Twenty-something Days

I feel displaced. Not in a bad way, but in a ‘world is your oyster’ kind of fashion. And when it comes down to being a twenty-something – who has just spent twenty-something days roaming the United States and now in Japan, there is a certain kind of perspective you develop. It’s personal, it could be the same or vastly different for you – but to me it’s an odd sentiment to the normality of difference.

I remembered this song when thinking about this post.

I lose concept of ‘comfort’ and in doing so, lose habit and familiarity. And to me, this is why travel is an opportunity not just for sightseeing, but considering new possibilities, broadening how we approach the day-to-day and, considering that opportunities and moments are finite – that is, until your next ride takes you far away from where you have just been.

The time value on travel is so high, that for even the shortest of times are cherished just that little bit more, knowing that there may be no possibility in returning; and our eyes must be facing forward. But then again, time and comfort are things we grow to rely on far too much. And in comfort is familiarity.

For me, the point at which I arrive back ‘home’ and think to myself that ‘this is different’ is probably the point at which I consider that I’m starting afresh. I’d say it’s around the two week mark for me. And surprisingly, at the point can home really be home?

Then I thought to myself, what is ‘home’? Is it just a term we describe our physical address where we plan to start a new day? Is it where we feel the most comfort?  Is it where we think we belong? I find it difficult to have a clear idea on it. A little research showed how I wasn’t alone in this thinking and I found a terrific TED talk below by Pico Iyer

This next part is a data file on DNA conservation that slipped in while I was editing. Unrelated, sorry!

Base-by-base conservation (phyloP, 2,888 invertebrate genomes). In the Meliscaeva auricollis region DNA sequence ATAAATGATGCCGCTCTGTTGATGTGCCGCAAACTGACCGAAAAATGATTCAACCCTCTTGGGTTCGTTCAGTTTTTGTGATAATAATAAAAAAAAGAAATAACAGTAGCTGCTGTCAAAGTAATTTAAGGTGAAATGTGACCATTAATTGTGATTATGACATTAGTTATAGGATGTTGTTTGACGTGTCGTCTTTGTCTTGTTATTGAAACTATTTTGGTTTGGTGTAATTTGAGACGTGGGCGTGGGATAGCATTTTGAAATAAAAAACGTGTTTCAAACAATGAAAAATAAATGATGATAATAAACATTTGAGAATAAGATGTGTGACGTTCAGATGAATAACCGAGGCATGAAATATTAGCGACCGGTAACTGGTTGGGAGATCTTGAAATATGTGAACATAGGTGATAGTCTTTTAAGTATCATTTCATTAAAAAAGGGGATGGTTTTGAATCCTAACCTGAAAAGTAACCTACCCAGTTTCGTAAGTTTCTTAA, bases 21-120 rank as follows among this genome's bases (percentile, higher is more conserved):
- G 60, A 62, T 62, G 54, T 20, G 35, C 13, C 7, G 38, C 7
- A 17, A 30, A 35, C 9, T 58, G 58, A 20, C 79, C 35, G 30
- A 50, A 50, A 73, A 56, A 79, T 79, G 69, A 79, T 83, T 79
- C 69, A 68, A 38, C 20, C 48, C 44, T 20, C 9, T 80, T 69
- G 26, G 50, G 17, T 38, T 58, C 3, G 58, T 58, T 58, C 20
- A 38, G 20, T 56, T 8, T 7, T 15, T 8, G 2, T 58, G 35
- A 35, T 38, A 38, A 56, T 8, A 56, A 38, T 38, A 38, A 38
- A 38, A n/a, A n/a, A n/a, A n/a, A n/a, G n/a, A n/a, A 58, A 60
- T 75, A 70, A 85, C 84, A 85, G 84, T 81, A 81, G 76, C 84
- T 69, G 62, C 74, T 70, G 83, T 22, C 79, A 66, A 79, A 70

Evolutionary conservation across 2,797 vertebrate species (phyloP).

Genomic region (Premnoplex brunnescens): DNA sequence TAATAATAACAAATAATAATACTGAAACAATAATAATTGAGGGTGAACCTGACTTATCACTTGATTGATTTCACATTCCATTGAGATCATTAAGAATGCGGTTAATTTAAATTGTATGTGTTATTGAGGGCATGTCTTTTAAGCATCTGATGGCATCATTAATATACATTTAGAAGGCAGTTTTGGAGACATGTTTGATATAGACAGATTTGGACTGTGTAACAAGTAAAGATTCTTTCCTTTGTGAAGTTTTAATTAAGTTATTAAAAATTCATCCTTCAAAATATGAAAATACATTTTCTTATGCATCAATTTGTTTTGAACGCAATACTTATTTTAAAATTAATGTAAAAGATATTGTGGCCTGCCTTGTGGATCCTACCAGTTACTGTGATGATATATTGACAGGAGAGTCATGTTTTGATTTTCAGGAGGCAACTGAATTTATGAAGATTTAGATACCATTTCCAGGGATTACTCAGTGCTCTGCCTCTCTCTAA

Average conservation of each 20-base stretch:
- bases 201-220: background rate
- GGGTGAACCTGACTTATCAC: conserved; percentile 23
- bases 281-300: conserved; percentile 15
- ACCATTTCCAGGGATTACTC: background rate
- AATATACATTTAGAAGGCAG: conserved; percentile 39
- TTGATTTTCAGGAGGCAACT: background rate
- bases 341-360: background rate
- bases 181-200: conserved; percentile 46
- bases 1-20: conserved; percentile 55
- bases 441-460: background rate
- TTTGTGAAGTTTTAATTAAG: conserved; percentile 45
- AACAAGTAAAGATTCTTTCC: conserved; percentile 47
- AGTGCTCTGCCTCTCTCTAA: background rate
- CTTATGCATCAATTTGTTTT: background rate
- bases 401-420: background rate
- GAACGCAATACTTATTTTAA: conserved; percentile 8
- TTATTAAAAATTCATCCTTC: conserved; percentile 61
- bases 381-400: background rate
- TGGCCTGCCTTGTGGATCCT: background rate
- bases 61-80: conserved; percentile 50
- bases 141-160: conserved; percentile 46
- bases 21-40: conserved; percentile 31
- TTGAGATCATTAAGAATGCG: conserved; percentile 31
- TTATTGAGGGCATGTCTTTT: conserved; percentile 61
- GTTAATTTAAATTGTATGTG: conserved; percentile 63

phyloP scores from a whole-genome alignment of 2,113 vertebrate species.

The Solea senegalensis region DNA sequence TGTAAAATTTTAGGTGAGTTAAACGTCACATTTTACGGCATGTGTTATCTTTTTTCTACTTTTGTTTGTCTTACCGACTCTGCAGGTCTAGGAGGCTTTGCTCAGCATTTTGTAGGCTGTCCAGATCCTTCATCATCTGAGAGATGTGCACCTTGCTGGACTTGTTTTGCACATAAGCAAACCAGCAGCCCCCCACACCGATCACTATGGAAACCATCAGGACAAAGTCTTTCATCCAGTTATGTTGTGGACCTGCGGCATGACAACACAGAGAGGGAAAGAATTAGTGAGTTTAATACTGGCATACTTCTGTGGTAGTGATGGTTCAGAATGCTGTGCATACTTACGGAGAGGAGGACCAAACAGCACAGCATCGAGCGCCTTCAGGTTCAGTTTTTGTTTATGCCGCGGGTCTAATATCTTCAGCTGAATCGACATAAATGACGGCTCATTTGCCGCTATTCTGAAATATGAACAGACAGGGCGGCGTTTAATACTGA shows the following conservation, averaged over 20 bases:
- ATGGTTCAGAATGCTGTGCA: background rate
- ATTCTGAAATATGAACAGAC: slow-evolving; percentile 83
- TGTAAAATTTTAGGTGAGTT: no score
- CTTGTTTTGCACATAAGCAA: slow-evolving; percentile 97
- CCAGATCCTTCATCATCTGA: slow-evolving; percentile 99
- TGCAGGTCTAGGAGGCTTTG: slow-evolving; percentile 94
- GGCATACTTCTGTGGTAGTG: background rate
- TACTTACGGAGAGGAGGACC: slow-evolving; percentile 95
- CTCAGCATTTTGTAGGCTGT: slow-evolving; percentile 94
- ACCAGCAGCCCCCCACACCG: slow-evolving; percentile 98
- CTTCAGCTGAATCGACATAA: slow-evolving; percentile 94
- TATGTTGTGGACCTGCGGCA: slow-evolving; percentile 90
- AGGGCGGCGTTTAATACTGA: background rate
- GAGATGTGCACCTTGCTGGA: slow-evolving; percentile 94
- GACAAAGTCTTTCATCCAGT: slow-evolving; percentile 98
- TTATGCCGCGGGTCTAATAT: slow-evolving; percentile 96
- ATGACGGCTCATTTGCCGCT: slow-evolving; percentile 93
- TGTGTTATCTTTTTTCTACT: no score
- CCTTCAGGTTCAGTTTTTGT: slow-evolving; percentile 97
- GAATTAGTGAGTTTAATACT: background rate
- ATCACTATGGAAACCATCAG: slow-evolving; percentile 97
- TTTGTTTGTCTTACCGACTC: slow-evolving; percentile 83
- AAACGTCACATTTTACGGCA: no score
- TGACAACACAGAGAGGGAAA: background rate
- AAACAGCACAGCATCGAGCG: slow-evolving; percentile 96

There are many great points he makes, and especially in his closing lines: Movement is a fantastic privilege, and it allows us to do so much that our grandparents could never have dreamed of doing. But movement, ultimately, only has a meaning if you have a home to go back to. And home, in the end, is of course not just the place where you sleep. It’s the place where you stand.

So when I think that I’ve been so many great places. I could say that the USA has been home for the past few weeks. I can say home has been Row 32 in Economy. The drivers seat of the Mazda 2 blasting through the Southwest. However it’s just so much bigger.

It is whatever I want it to be.

Each corner of the world is just an experience that makes me look at life in a slightly different light, and that’s where I know – home – is Earth. It’s here. It’s where I am. It’s where I’m going. It’s where I’ve been.

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